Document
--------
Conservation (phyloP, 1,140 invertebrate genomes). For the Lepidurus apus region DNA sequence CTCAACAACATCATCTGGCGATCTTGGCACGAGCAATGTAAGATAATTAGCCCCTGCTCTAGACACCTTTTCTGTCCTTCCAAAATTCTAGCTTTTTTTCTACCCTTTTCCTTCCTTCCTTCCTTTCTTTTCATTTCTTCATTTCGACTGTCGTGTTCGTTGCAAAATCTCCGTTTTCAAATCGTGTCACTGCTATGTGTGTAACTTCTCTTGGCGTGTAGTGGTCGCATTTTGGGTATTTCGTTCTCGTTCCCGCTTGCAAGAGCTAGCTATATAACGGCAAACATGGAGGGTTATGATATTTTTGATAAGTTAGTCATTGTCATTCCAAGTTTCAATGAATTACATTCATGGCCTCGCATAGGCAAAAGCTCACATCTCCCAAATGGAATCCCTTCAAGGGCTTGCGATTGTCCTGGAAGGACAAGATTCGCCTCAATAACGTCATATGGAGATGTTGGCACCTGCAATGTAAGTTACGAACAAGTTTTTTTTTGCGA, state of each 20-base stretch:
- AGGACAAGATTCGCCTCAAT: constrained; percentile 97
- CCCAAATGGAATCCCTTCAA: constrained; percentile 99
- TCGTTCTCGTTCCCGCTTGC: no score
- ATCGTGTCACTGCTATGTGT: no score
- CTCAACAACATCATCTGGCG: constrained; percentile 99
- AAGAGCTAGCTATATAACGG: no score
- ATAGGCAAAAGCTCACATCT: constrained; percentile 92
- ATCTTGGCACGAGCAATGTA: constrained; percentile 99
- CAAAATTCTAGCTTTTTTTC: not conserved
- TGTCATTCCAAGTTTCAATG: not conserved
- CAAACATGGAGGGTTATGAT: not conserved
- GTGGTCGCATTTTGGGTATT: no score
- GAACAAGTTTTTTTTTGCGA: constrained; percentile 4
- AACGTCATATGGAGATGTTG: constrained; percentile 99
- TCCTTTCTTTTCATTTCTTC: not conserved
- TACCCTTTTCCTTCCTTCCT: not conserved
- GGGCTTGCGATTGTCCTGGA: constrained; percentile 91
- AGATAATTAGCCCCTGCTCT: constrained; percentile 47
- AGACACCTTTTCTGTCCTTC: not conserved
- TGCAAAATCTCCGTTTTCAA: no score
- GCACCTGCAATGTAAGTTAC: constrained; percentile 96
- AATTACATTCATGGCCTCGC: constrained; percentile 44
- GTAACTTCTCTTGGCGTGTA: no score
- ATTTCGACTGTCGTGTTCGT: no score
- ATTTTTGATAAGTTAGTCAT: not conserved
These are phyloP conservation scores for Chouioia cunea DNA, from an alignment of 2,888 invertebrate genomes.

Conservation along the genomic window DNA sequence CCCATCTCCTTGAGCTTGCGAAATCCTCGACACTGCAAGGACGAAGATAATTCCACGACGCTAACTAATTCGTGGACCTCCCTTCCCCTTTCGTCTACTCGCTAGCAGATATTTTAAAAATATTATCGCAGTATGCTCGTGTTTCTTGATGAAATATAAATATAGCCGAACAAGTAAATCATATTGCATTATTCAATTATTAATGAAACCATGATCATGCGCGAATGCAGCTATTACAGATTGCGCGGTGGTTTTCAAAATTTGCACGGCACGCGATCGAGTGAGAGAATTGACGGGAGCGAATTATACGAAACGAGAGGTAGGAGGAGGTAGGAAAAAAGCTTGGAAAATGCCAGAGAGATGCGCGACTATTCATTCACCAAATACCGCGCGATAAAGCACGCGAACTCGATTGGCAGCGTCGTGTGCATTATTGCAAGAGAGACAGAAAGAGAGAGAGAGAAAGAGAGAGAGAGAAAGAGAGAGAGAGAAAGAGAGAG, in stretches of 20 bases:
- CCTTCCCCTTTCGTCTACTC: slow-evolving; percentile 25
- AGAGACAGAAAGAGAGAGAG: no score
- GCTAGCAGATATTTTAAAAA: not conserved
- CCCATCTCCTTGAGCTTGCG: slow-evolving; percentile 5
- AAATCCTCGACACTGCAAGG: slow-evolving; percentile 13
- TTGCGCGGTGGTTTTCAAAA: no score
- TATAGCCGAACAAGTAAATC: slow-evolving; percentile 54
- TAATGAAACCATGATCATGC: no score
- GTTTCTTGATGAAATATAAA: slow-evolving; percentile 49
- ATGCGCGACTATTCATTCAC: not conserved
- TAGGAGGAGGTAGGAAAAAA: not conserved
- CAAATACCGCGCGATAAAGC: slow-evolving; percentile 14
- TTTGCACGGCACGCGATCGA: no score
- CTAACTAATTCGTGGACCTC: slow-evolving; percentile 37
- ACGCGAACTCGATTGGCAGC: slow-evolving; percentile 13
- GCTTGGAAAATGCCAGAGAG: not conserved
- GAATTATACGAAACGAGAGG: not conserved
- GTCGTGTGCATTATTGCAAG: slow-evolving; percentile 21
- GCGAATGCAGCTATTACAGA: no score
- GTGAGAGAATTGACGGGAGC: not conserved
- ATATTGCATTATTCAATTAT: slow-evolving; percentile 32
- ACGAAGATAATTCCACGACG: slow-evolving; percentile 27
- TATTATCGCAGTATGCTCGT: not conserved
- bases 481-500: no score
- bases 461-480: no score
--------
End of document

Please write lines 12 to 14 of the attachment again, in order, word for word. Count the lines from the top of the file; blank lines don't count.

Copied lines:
- CAAACATGGAGGGTTATGAT: not conserved
- GTGGTCGCATTTTGGGTATT: no score
- GAACAAGTTTTTTTTTGCGA: constrained; percentile 4